Protect Yourself from Social Security Scams

Protect Yourself from Social Security Scams
Posted on 08/26/2021

The New Hope Police Department has received several reports from community members who have been contacted by scammers posing as Social Security government employees. Often times they use threats and demand immediate payment to avoid being arrested or additional legal action being taken. Don’t be fooled – these are just attempts to intimidate you into providing payment or personal information.

The following tips from the Social Security Administration will help protect you, your friends and your family.

Be Alert
Social Security may reach out by phone in some situations but will NEVER:

  • Threaten you.
  • Suspend your Social Security number.
  • Demand an immediate payment from you.
  • Require payment by cash, gift card, pre-paid debit card or wire transfer.
  • Ask for gift card numbers over the phone or to wire or mail cash.

Social Security may email or text you about programs and services, but will never ask for a return call to an unknown number. Social Security only sends emails or text messages if you have opted in to receive them and only in limited situations, including the following:

  • When you have subscribed with Social Security to receive updates and notifications by text or email.
  • As part of Social Security’s enhanced security when accessing your personal my Social Security account.

What to Look For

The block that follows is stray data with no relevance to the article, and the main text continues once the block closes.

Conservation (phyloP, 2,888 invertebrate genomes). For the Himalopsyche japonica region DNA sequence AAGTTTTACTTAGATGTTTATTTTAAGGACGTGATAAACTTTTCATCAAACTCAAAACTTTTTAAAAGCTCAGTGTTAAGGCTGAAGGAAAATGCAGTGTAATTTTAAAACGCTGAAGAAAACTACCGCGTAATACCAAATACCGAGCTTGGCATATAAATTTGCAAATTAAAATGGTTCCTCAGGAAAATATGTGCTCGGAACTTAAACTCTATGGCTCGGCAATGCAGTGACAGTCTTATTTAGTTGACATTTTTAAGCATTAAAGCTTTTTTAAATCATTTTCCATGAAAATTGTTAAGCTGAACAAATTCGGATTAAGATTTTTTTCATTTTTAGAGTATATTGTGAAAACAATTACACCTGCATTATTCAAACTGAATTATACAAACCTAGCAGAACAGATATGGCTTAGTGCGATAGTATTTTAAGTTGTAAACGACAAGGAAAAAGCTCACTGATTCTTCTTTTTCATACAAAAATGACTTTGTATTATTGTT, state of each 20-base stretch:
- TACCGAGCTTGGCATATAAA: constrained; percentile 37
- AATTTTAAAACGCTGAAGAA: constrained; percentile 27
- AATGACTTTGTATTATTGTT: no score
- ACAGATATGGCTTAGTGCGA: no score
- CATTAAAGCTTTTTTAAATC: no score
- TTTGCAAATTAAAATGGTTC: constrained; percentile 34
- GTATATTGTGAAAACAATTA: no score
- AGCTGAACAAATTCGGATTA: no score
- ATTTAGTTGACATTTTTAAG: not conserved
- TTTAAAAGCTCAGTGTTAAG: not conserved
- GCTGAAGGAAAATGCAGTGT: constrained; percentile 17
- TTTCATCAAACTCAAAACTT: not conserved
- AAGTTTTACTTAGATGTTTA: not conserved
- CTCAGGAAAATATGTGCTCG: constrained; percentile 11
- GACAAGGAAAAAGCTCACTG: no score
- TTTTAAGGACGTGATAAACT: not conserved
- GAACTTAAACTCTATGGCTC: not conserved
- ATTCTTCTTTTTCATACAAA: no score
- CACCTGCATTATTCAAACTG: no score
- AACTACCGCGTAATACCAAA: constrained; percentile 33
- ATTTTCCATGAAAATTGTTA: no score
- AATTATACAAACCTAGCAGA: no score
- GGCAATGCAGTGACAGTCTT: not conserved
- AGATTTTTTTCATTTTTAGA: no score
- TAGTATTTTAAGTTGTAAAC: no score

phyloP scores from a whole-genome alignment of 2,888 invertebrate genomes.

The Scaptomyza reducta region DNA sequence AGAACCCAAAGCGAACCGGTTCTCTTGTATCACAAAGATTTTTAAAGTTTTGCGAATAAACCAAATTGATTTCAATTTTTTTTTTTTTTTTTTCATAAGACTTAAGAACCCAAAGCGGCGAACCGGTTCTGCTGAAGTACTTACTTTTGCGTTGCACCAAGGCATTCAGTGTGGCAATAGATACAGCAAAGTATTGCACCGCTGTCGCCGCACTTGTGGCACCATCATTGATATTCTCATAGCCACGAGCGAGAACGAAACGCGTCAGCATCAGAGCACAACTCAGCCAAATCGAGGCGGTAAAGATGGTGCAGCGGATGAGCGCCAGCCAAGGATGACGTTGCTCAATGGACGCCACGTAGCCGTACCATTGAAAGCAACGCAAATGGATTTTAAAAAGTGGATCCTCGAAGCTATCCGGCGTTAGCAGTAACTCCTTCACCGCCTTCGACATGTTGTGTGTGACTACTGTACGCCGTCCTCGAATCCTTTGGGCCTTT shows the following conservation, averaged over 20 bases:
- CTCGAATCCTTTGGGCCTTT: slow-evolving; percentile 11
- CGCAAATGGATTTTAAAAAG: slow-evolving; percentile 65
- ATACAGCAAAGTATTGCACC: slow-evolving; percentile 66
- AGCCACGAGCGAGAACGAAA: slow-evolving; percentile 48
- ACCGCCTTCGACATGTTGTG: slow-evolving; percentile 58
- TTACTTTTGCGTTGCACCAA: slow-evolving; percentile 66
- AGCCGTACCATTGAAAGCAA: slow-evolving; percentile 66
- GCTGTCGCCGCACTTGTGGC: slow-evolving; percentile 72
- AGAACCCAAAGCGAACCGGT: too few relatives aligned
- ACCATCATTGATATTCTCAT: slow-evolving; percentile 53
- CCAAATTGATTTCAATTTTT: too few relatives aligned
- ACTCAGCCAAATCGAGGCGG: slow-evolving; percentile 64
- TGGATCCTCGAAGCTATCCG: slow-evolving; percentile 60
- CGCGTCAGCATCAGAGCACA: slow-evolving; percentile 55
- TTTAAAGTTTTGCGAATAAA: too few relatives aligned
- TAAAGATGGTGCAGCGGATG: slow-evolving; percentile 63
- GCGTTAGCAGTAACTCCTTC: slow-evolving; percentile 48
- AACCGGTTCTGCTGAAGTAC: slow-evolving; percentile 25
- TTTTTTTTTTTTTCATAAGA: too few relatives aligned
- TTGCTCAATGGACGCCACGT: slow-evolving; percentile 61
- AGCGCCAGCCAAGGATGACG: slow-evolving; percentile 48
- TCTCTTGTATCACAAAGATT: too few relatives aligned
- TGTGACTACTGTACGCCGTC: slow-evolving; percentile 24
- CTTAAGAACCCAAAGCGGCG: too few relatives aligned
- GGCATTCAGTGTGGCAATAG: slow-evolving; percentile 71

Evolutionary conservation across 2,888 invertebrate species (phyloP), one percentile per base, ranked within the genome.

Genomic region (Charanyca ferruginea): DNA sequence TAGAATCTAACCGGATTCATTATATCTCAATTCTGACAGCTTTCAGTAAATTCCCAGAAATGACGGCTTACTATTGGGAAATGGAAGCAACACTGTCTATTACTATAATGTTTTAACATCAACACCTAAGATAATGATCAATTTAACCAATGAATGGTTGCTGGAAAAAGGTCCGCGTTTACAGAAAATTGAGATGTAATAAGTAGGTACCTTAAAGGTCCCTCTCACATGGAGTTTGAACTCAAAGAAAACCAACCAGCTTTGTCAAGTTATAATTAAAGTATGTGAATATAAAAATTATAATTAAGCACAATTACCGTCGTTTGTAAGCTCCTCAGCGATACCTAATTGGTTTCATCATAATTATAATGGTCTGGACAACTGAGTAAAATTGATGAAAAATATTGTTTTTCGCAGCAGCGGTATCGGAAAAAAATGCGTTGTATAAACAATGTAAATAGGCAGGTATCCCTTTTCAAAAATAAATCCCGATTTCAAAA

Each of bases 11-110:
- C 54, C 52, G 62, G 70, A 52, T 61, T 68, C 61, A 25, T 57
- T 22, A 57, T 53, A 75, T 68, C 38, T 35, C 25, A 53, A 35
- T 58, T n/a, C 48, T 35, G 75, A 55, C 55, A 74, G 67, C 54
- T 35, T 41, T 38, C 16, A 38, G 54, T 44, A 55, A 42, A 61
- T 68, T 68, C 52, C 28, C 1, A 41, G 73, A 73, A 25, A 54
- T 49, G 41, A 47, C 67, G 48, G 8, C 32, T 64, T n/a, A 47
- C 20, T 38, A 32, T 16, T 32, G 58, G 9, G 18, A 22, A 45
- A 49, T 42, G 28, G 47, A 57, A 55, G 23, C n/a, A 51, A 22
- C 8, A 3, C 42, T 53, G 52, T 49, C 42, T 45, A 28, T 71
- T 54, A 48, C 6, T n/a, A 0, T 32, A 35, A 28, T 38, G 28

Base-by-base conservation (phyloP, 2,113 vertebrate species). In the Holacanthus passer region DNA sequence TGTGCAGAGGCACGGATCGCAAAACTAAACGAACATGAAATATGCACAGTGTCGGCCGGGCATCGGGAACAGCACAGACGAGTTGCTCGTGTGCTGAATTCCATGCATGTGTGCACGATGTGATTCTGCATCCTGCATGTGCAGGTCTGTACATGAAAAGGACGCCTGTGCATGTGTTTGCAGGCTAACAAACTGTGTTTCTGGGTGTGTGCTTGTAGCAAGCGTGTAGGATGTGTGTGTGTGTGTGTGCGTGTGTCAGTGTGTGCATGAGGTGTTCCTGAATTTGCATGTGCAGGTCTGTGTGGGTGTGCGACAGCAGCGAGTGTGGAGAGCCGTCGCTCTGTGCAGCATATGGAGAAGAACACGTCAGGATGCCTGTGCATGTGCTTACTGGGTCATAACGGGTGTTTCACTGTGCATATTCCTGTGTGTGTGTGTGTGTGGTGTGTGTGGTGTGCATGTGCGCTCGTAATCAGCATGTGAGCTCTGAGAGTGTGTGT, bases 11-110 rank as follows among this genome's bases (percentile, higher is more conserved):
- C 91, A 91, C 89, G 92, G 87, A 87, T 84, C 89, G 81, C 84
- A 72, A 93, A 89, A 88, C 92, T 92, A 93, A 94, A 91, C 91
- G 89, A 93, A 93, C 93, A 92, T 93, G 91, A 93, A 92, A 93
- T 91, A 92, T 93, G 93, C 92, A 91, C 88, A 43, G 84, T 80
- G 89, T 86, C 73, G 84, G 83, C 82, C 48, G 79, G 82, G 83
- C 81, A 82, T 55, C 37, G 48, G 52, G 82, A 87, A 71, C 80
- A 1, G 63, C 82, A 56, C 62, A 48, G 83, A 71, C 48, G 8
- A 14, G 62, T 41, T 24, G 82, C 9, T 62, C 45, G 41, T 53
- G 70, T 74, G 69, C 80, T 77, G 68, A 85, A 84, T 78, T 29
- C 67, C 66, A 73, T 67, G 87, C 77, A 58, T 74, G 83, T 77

• The caller or sender says there is a problem with your Social Security number or account.
  • Any call, text or email asking you to pay a fine or debt with retail gift cards, wire transfers, pre-paid debit cards, internet currency or by mailing cash.
  • Scammers pretend they are from Social Security or another government agency. Caller ID, texts or documents sent by email may look official but they are not.
  • Callers threaten you with arrest or other legal action.

If you receive a suspicious call, text or email:

If you receive a call, text or email that you believe to be suspicious, about a problem with your Social Security number or account, do not respond or engage with the caller or sender.

  • Hang up.
  • Do not return unknown calls, texts or emails.
  • Do not give money or personal information.
  • Report Social Security phone, email and text scams to the Social Security Administration’s Office of the Inspector General at oig.ssa.gov.